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On a recent release on the Metier label, featuring chamber works by Lefanu and Elizabeth Maconchy; the most substantial work on the programme is Lefanu's Mira Clas Tenebras, a fifteen-minute Nocturne for mezzo, viola, cor anglais/ oboe d'amore and harp which consists of songs of darkness, sleep, dreams and dawn. Night is a key source of inspiration for the composer, featuring in the tides of many of her recent works. In the case of Mira Clas Tenebras, eloquent solos for the instrumentalists are sprinkled throughout the piece like nightlights, illuminating the expressive vocal line. The use of quarter-tones adds an appropriately exotic flavor. Three bell-like chords on the harp act as an idée fixe, perhaps representing the dawn, appearing at the end of the second and sixth songs and initiate the intricate harp solo's shadowy introduction to the concluding song, 'Tenebras'. Other Lefanu works featured on this well-filled disc include her fluent Soliloquy (1965) for solo oboe, persuasively interpreted by Jinny Shaw; A Travelling Spirit, turning the unusual but satisfying combination of soprano and recorder to expressive account; and the moving Lament (1988) for oboe, clarinet, viola and cello. The work was not written 'in memoriam', but was inspired by two simultaneous anniversaries: the 70th birthday of Nelson Mandela, then still imprisoned, and the bicentenary of Australia, bringing with it reflections on the beginning of the end of Aboriginal population with the arrival of the English in 1788. Hence, there is a lingering, deep melancholy about the work, which does not achieve any catharsis but uses its dark instrumentation and frequent dying falls to reflect an inconsolable lamentation. LeFanu's six operas punctuate her output like the unison figures interspersed throughout the Second String Quartet. Her new one-act chamber opera, entitled Light Passing, was premiered at the National Centre for Early Music at York on 28 October 2004. The composer created a quasi- medieval sound-world to reflect the subject of John Edmonds' libretto - the deathbed reflections of Pope Clement VI, a challenging leading role, movingly realized by bass baritone Nicholas Folwell. The score, for seven solo singers, chorus and six-strong ensemble, seasoned 14th-century polyphony, monody and plainchant with a contemporary sensibility established by an impressive array of percussion instruments. Ensemble 10/10, under the direction of Clark Rundell, brought out the piquant timbres in the writing, but the essentially static dramatic situation meant that the 70-minute opera processed with the implacable tread of a religious ritual. Not always visually compelling, the substance of the evening was anchored in the music and I hope the work will soon appear on CD, where its many subtleties of characterization and wide-ranging sonorities can be fully appreciated. Nicola Lefanu assumed the role of Director in a recent production at the University of York. As a curtain-raiser for Elizabeth Maconchy's centenary, which falls in 2007, the University's Music Department presented The Strangers, one of a trilogy of one-act operas by Maconchy- the other two being The Sofa (1957) and The Departure (1961) - on 16 November. Maconchy telescopes the action, based on Thomas Hardy's own dramatization of one of his 'Wessex tales', to take place on a single night, incorporating poems by Hardy and William Barnes. The students all acquitted themselves very well, but two soloists stood out: both Alex Hargreaves as the Shepherd and Jake Kirner as the Second Stranger (the Hangman) had a genuine operatic flair and sense of the dramatic. The most overwhelming aspect of the evening, however, was the sheer quality of the music. At times reminiscent of the best of Vaughan Williams and Britten, but with a distinctive accent all her own, Maconchy's mastery of vocal lines and orchestra was immediately apparent. The opening storm music, powerful and terrifying enough to enhance any Hammer Horror film, permeates the entire opera until it is ultimately transformed into a bucolic, lurching waltz. A beautifu1 aria in the form of a lullaby, i\n Angel at the Door', sung by Anna Wilson as The Shepherd's Wife supported by a gently pulsing bass and accompanied by a keening oboe solo, was one of the highlights, along with the beautifu1 aria for the First Stranger (Timothy Sommers) and the vivid hangman's song, the centerpiece of the whole work. It is unbelievable that an opera as well crafted as this should be so rarely performed and I trust this excellent production will be the catalyst for further staging of Maconchy's dramatic works and the spearhead of a revival of interest in her music for all genres. A small selection of her chamber work on the new Metier disc provides a timely reminder of Maconchy's particular skills in the field of intimate music-making. Reflections (1960) for viola, clarinet, oboe and harp, finds the composer at her most relaxed and good-humored. The opening material, fertile enough to engender and sustain the material of the ensuing four- movement work, is both memorable and mysterious. The atmospheric Lento is a reminder of how easily she is able to conjure up entire worlds in a matter of minutes and one of the many pleasures throughout this immensely attractive work is the superbly idiomatic, inventive writing for each instrument. Morning, Noon and Night (1974) is a tour de force for solo harp, Maconchy sometimes making the instrument sound like an entire ensemble, such is the brilliance of the writing. Yet, the listener is never aware of any self-conscious cleverness; the composer's craft is always firmly at the service of the music. 'Miniature' (1987) for solo oboe is a sparkling masterpiece: one of the last things she wrote, it finds genuine eloquence in a tiny fragment. Okeanos approach these scores with imagination and wit rooted in firm a secure technique. It is fortunate that Elizabeth Maconchy's important series of 13 string quartets has rarely been out of the catalogue and are still available on a 3-CD set on the Forum label (FRC 9301). Now some enterprising recording companies need to explore her significant large-scale achievements, such as the Piano Concerto (1928), The Land Suite (1929), Viola Concerto (1937), Symphony (1950), Concerto for double string orchestra (1953), Serenata Concertante for violin and orchestra (1962), Varizioni Concertanti (1965), Ariadne for soprano and orchestra (1970), Epyllion for cello and strings (1975), Creatures for unaccompanied chorus (1979), Music for Strings (1983) and Lift Story for strings (1985). There is so much valuable music waiting to appear on disc and in the concert halls before we can even start to appreciate the range of her distinguished musical legacy.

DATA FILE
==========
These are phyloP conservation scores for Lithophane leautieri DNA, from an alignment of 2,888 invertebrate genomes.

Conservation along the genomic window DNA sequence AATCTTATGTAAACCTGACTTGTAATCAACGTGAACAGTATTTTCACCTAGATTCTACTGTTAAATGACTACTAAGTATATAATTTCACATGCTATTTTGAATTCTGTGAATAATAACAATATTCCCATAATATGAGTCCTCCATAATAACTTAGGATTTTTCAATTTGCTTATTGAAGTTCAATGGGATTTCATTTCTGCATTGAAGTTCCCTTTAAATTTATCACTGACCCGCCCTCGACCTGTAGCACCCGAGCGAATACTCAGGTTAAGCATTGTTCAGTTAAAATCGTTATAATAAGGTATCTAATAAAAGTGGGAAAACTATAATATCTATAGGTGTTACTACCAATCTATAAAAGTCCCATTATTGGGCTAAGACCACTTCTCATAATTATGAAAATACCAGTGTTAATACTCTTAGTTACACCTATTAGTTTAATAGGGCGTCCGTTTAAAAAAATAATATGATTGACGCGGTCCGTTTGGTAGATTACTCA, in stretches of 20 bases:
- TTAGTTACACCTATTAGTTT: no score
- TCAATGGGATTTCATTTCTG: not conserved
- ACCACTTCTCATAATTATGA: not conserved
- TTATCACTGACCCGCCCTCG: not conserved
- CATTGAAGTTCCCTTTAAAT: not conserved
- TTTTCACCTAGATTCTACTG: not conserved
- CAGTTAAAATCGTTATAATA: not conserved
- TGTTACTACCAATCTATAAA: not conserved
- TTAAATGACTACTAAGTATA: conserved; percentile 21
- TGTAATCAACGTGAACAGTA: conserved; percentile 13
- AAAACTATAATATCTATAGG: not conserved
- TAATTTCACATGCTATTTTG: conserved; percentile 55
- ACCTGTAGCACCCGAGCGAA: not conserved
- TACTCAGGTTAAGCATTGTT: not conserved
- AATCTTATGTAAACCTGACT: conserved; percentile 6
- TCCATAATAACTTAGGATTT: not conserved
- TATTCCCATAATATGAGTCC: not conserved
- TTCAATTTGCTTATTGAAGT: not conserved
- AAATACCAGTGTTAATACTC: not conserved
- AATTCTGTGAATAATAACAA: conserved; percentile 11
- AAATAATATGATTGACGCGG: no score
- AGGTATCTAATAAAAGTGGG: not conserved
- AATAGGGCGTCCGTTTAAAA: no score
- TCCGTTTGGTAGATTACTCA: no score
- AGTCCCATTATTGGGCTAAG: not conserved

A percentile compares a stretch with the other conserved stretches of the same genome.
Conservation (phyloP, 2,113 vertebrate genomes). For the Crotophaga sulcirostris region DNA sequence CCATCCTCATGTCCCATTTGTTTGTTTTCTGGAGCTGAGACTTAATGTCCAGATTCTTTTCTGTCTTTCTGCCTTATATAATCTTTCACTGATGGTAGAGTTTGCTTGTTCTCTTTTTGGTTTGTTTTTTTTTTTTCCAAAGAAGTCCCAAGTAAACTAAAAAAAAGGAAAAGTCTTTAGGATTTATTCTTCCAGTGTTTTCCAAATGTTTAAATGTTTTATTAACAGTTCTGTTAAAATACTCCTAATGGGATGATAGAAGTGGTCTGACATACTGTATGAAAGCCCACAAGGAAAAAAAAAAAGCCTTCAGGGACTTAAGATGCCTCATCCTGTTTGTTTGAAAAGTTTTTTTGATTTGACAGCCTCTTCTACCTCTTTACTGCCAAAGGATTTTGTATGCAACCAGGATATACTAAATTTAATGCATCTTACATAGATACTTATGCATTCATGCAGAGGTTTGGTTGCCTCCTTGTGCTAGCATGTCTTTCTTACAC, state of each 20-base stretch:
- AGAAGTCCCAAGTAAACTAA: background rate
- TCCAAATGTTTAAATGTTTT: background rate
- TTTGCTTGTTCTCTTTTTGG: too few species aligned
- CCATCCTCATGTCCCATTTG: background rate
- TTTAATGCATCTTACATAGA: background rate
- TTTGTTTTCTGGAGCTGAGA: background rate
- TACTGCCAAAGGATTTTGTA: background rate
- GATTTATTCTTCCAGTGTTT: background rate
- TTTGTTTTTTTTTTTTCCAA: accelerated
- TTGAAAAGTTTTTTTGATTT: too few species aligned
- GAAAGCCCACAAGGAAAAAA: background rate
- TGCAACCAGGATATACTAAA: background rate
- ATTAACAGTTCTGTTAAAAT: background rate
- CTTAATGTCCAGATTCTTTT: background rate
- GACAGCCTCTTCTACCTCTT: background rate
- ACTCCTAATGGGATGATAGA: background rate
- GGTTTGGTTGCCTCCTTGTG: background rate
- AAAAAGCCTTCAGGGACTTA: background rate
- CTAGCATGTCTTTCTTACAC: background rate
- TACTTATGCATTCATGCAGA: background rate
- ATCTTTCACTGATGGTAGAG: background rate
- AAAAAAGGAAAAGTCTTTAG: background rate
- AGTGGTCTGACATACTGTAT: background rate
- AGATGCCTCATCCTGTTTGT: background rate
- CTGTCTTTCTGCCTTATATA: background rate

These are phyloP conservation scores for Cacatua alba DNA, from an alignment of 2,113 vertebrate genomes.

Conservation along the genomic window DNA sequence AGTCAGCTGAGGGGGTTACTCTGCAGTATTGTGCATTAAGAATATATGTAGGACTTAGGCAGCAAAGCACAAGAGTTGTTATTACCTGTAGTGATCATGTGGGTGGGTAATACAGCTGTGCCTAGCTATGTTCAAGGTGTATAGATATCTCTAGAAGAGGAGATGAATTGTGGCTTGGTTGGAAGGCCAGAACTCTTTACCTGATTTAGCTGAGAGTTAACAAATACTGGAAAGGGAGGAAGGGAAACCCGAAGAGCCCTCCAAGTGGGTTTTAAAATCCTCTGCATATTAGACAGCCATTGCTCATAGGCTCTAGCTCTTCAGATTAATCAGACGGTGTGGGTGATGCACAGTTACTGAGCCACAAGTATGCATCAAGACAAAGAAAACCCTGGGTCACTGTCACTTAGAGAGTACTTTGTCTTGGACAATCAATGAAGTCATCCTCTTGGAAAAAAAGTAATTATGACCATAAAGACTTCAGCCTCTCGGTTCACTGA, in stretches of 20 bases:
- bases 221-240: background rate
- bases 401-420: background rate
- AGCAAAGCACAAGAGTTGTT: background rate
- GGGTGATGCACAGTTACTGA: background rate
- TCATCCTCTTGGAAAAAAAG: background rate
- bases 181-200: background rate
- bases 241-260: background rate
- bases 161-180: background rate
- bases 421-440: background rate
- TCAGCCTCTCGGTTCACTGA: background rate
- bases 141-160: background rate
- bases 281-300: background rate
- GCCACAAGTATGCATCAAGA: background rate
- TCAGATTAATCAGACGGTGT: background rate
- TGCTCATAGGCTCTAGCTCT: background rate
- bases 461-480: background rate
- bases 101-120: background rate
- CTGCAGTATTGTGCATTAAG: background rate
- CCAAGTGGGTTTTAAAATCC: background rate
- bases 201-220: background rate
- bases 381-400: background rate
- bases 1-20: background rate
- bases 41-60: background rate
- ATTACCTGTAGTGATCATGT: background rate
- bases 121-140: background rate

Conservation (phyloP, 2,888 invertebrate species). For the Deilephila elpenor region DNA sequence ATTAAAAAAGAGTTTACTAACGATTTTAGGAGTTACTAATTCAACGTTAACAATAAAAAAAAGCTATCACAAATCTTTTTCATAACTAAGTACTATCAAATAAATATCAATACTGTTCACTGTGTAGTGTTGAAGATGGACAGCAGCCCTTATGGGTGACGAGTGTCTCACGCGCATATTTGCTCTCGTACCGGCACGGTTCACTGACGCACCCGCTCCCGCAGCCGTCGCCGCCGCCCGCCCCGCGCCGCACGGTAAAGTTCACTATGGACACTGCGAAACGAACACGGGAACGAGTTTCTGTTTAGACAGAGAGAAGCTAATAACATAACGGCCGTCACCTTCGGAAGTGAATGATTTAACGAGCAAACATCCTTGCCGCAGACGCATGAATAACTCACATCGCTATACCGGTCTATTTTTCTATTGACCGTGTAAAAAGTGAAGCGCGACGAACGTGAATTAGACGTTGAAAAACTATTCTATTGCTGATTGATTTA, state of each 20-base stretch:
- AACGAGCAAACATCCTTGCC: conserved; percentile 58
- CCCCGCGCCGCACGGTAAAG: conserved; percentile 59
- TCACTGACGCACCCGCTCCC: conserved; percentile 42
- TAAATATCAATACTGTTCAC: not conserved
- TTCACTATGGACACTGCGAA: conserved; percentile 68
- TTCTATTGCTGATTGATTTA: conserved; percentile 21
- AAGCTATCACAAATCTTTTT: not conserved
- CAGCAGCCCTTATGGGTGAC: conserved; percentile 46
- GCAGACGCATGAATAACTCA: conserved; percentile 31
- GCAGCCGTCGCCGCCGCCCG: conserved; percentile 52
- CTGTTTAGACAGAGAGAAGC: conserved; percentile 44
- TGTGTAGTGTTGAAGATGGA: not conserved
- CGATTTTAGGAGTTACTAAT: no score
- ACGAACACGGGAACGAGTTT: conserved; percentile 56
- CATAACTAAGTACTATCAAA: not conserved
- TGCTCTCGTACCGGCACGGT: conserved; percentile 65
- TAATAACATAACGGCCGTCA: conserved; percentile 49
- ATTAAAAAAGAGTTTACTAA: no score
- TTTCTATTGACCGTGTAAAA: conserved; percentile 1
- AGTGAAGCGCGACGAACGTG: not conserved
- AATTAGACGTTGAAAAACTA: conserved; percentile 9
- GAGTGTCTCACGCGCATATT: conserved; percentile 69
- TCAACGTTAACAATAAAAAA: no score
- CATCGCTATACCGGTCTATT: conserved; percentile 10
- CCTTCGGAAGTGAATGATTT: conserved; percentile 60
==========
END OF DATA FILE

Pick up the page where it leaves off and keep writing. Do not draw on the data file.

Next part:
Paul Conway, Tempo, 4/1/2006

There is something to be said for planning the content of records around composers who were members of the same family, for the juxtaposition can be more than merely interesting. This is especially true when the music is not, for whatever reasons, often encountered, but a danger is that not all members of the family might be equally gifted and the lesser figures get their music on the disc for non-artistic reasons. I welcome a new CD on the Metier label of music by Elizabeth Maconchy and her daughter Nicola Lefanu, for mother and daughter are equally significant figures in British music and yet inhabit very different artistic milieux. The music of Lefanu is considerably more ‘modern’ than that of her mother, yet all of this music is eminently worthwhile. The album is called ‘Reflections’ – the title of a piece from 1960 by Maconchy – and there are seven other works here, three by mother and four by daughter. They range from a tiny Miniature for solo oboe by Maconchy to a chamber cantata by Lefanu lasting just under 25 minutes, but including Maconchy’s Morning, Noon and Night (effectively a large-scale sonata for solo harp) and two songs by Lefanu, A Travelling Spirit, lasting five minutes overall and scored for voice and recorder. These very varied works are performed by the eight musicians who make up Okeanos, a recently formed new music group. Mother and daughter are very well served by them, and the recordings are excellent. Texts (with translations) are included and the notes are by Lefanu.
Robert Matthew-Walker, International Record Review, 8/1/2006